Second life

Odin Sphere reanimates the PS2
By MITCH KRPATA  |  May 29, 2007
3.0 3.0 Stars

IT MAY LOOK LIKE AN ACTION GAME, but it’s really an in-depth RPG.

Reports of the PlayStation 2’s death have been greatly exaggerated. After the release of the PlayStation 3 this past November, it seemed logical to assume we’d heard the last of the venerable PS2. Then a funny thing happened: nobody released any games for the PS3. Instead, we got God of War II for the PS2, an action-adventure game that outshone anything on the next-gen systems. Now we’re treated to a gorgeous role-playing game called Odin Sphere. It’s not a worldbeater, but its visual look and action-infused gameplay make it the sort of fresh title that’s sorely missing from the current crop of next-gen retreads.

The first thing you’ll notice upon booting up are the visuals. Like last year’s Okami, Odin Sphere favors a stylized, anime-like look. It’s also simply, defiantly two-dimensional. The closest this game gets to 3-D is in its multiple layers of parallax-scrolling background elements. The backgrounds are gorgeous, but they pale in comparison with the hand-drawn characters — the protagonists’ vitality and verve are unmatched by anything in more realistic 3-D renderings. These characters battle screen-filling dragons and interact with non-player characters like King Odin, whose massive frame sags under the weight of his worry. For anyone who considers games an artistic medium, Odin Sphere is a must-play.

For everyone else, it’s a bit dicier. On the surface, Odin Sphere looks like an old-school brawler — Streets of Rage set to high fantasy. But if you try to play it that way, relying on reflexes and button mashing, you’ll be disappointed. Each self-contained level takes place in a circular plane; though the worlds appear to be flat, running far enough in one direction will bring you back to where you started. Clearing a stage never takes more than a few minutes: the game throws a few waves of enemies at you, and once you’ve beaten them, you get a grade on your performance. You have just one button doubling as an attack and a block function, so no amount of twitch gaming skill will help you advance beyond the earliest portions.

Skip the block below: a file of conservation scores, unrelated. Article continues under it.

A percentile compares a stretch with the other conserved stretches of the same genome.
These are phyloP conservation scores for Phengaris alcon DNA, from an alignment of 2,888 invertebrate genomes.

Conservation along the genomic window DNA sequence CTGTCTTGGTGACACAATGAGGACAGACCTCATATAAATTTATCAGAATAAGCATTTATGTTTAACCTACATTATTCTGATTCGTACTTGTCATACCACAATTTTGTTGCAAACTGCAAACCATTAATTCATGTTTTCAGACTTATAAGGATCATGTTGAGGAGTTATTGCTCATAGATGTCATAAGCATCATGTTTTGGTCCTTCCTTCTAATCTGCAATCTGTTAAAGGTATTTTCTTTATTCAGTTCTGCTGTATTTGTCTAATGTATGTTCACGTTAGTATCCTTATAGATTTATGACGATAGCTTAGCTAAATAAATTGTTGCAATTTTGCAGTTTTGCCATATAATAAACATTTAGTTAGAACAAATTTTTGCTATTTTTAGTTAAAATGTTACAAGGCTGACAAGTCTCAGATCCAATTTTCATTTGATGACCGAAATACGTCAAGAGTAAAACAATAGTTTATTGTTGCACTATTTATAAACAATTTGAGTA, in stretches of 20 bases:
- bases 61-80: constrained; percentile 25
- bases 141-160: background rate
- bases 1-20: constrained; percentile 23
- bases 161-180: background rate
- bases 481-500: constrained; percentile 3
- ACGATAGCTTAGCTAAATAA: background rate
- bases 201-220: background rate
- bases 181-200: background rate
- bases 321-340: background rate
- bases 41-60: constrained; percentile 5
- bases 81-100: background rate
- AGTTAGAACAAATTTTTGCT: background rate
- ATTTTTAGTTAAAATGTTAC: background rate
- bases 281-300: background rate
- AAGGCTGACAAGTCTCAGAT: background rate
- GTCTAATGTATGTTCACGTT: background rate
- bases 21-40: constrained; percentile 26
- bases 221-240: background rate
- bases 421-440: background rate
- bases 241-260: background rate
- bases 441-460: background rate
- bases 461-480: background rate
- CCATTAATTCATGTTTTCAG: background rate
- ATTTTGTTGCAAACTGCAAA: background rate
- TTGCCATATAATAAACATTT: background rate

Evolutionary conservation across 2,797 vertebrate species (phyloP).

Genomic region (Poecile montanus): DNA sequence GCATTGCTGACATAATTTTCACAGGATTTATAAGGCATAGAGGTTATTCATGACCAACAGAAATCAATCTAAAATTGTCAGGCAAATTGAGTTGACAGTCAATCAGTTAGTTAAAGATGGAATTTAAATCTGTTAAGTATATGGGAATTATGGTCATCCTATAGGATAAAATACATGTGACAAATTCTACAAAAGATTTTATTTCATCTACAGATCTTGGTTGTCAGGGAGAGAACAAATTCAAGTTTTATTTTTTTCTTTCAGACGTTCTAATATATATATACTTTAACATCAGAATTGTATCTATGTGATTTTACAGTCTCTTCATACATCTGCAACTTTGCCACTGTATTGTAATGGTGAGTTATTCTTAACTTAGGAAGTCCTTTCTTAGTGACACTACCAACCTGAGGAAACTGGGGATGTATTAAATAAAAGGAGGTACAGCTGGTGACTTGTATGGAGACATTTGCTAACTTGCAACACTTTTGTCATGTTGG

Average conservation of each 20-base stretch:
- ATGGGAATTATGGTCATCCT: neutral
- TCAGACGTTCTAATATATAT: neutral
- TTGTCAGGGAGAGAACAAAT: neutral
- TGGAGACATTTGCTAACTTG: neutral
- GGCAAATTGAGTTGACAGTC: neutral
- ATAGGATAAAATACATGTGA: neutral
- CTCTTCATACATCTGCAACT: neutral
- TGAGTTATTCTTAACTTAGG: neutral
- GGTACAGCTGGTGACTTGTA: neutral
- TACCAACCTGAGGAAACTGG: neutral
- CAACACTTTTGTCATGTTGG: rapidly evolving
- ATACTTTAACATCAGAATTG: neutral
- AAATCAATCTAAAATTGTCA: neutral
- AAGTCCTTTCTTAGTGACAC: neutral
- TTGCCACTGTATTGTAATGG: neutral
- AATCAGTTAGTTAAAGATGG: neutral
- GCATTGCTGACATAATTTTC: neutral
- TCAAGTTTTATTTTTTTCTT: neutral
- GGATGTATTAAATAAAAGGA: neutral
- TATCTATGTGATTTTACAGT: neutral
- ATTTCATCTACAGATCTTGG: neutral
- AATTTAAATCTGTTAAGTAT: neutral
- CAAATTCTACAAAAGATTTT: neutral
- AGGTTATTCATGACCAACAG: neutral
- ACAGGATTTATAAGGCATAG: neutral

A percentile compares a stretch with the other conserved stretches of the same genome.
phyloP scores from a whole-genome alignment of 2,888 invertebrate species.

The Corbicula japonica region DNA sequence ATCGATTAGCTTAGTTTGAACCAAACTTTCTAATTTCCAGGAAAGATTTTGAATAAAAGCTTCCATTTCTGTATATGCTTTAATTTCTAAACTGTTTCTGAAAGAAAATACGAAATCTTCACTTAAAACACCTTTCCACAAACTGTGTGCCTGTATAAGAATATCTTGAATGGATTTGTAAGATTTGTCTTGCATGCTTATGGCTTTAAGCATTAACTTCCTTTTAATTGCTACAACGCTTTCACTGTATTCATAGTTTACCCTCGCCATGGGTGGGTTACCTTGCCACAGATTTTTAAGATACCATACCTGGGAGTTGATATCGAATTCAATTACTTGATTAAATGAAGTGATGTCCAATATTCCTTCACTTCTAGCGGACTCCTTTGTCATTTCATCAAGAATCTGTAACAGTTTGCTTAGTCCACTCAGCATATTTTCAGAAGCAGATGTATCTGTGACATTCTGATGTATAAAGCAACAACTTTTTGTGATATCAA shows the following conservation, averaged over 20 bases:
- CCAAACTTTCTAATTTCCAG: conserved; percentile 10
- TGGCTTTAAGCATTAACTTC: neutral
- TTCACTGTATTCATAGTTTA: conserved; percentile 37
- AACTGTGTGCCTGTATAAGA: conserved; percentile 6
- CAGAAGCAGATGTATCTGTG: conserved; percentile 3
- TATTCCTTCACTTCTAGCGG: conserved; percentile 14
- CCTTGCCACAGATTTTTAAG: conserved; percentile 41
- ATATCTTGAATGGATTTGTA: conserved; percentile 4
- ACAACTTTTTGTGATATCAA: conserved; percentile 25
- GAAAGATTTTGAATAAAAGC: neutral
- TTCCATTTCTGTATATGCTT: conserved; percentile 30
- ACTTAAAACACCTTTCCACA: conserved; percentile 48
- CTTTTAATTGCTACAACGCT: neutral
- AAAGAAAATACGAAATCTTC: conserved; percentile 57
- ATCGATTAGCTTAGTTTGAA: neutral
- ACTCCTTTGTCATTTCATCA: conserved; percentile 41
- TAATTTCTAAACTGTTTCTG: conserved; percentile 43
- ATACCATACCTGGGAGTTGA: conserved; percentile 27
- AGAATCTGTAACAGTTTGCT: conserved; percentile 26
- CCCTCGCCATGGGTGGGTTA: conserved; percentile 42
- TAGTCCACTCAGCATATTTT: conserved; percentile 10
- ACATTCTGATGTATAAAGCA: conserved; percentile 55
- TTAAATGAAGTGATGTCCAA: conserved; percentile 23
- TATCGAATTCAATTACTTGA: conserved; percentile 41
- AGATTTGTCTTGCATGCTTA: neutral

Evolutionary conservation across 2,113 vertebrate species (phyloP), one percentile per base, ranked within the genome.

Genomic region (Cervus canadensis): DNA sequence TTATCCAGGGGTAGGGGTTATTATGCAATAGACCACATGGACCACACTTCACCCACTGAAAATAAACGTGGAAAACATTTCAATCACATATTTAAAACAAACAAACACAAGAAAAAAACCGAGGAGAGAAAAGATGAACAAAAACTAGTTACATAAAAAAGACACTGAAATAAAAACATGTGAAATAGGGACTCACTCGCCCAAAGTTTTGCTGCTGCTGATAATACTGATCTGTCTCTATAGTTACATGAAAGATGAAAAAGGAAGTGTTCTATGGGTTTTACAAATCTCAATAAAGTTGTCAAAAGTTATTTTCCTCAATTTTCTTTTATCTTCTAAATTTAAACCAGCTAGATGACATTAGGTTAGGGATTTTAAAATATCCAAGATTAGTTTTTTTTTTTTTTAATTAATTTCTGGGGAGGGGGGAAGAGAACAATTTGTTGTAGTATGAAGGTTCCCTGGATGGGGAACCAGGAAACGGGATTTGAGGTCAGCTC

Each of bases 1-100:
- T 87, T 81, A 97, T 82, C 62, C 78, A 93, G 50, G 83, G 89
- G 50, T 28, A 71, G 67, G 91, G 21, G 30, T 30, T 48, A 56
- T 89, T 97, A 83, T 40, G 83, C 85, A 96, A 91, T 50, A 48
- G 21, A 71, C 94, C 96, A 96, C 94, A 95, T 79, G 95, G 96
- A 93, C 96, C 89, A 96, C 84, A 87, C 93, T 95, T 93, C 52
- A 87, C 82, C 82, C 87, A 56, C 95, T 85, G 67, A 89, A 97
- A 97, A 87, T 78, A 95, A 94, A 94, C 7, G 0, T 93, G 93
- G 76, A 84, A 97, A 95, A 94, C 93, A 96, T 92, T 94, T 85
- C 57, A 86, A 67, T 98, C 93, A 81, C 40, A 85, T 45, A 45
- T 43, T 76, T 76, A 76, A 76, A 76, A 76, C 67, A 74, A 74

In fact, Odin Sphere is an in-depth RPG that only appears to be an action game. Defeating enemies depends more on careful planning than on brute force. The basis of all your strategy lies in the Phozons — the units of energy that bind all living creatures in the game world. You acquire Phozons primarily from slaying foes, though you can also nab them from special plants or the occasional butterfly. They power up your weapon, which is called a Psypher; they also cause seeds to germinate. The different uses for Phozons means that you need to have a plan from the outset of each level: start off by planting some seeds, and once they’ve borne fruit, use the remaining Phozons to bolster your Psypher. The fruit and other foodstuffs will help your character level up. As you get deeper into the game, you’ll need to perform more such balancing acts. Each item presents a choice: do you level up your Psypher or your character? Do you hang onto an offensive item or one that will restore your hit points? Given that you have limited space in your inventory, deciding what items are expendable becomes a matter of life or death.

The role-playing aspect of Odin Sphere, as well as its overwhelmingly Japanese presentation, may keep it from reaching a wide audience in the West. That’s unfortunate, but understandable. Odin Sphere is more likely to find a small and passionate fan base. Still, it’s proof that the PS2 is still vital. The $600 PlayStation 3 is dying for something like this.

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